Yet as with his predecessor in the Department of Local Governance, Brian O’Nolan/Flann O’Brien/Myles na Gopaleen, one wonders whether Richard Power wandered into nightly diversions luring him away from his talent on the page. MacKillop’s appendix tallies over 50 short stories, 13 plays, six film scripts, journalism, and some of this oeuvre remains pseudonymous or unsigned.
However, as his editor and his wife concur, Power’s diligence during his “free time” cannot be gainsaid. The evidence in the stories proves this. As they progress, they slowly turn less grim. This happy easing of tension toward dramatizing the trope of stern Irish mores may exist throughout his work, of course. But MacKillop’s editorial arrangement heightens the charm that enters the later selections, and the pacing which improves their telling. This too shows Power’s command, as in Joyce’s Dubliner, for timing and rhythm.
It may also attest to his ability to listen to his inspirations. His County Waterford familial origins and his facility with Irish allowed him, unlike many of his national contemporaries vying for print, insights into thought and expression through the “first official language” of the new nation. And as in “Republicans,” Powers alludes to the fractious wars for independence and then command of the partially independent land. That he does not harp on these “troubles” displays his admirable tact and appropriate reticence, for those with whom Powers worked and lived had to keep their own allegiances circumspect, as they were already known and filed away in a small nation.
The blurred boundaries between urban and rural color “Neighbors” subtly. A graphic designer drafting commissions for the Cultural Relations Institute “suffered from the dour suspicions of the self-taught that merit really counted for little.” Given Power’s insight into the duties of the government functionary and the difficulties of a self-made man striving to make his mark in the arts, the conflict his protagonist finds himself trapped by when dealing with what would now be politely labeled as “itinerants” does not seem schematic, but the hapless result of everyday, entangled disdain.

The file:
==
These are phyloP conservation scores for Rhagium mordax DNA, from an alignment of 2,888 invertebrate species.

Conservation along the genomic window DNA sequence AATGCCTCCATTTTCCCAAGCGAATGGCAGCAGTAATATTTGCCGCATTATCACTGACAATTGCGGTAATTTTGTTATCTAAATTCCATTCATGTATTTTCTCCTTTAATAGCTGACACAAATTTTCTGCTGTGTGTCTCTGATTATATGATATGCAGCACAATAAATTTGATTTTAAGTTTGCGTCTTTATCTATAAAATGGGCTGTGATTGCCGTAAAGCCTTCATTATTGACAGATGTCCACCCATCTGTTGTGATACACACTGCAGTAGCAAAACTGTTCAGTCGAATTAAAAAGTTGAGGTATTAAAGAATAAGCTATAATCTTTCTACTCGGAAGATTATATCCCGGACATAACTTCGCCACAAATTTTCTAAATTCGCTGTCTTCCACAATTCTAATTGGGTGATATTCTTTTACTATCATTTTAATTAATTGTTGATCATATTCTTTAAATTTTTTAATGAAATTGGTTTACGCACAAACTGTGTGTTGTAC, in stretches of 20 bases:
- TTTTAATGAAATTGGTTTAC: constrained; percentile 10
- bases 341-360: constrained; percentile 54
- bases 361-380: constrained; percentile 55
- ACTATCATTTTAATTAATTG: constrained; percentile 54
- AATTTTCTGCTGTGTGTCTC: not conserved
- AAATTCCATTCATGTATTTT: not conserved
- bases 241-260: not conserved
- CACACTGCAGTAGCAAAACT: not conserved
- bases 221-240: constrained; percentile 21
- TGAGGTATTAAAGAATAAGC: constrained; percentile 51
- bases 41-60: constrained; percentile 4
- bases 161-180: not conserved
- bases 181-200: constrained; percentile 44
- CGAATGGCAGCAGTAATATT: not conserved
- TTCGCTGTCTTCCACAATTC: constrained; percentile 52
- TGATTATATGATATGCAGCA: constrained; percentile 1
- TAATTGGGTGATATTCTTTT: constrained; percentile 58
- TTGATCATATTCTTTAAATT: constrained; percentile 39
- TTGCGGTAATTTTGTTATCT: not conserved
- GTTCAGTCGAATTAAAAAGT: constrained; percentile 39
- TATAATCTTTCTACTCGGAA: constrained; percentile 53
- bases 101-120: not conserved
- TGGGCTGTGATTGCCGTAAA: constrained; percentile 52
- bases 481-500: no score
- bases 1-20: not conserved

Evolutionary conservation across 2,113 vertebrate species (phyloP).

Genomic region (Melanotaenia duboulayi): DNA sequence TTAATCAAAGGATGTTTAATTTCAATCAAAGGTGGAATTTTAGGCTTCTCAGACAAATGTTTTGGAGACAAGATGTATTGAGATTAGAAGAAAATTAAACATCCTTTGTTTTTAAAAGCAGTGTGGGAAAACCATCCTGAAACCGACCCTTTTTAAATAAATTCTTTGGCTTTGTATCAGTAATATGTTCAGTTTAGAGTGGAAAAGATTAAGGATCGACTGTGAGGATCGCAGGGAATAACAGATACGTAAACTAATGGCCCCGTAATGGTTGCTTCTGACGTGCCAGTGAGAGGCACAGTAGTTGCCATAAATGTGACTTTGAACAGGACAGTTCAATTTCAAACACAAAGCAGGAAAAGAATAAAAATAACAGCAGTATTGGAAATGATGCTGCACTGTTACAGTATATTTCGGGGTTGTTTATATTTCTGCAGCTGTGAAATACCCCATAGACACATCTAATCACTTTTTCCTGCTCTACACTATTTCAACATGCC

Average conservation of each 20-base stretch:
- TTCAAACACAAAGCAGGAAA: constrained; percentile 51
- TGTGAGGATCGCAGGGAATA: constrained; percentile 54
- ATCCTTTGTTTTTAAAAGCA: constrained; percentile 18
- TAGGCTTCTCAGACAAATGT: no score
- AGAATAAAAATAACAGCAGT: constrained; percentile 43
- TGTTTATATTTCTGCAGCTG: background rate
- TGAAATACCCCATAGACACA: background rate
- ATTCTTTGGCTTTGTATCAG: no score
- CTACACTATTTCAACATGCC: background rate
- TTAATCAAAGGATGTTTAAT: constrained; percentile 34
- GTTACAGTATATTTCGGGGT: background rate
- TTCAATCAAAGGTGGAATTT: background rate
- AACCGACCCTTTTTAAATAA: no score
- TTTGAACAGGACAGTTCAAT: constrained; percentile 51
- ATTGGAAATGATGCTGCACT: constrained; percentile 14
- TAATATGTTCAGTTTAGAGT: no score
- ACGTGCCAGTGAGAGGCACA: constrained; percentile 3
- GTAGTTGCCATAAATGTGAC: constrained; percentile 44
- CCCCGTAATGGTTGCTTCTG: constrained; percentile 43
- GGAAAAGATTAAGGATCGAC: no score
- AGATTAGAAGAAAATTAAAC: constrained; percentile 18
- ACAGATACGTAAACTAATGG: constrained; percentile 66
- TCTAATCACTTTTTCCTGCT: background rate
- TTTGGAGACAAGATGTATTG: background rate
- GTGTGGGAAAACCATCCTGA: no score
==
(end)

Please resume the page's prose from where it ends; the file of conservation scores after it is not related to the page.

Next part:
In the story which would expand into his debut novel, bitter barriers set up by a couple who have fallen apart on an unforgiving, tattle-telling island result in one of the many funerals peppering this collection. “The graveyard was before us on a sandy hill, headstones pressed into its summit like a crown of thorns.” Not the most understated image, but Power as with so many of his fellow writers prefers the dour.
Luckily for those impatient with tales of woe, the most entertaining inclusions conclude these couple of hundred pages. The vexed difficulty many Irish Catholics may remember in trying to eke out clues about a stranger’s sectarian allegiance, an advent of the (then illegal) Pill, promising allusions to fairy tale motifs, and the remnant of a Midwest campus novel comprise the last entries.
A valuable glossary informs one of Irish-language terms and others filtered into Hibernicisms, and the bibliographical research and further sources will assist researchers who follow in the steps smoothed out by James MacKillop to enable U.S. readers to catch up with the imagination of Richard Power. Now, if Syracuse University Press could reprint The Land of Youth and The Hungry Grass, audiences apart from Ireland may be rewarded.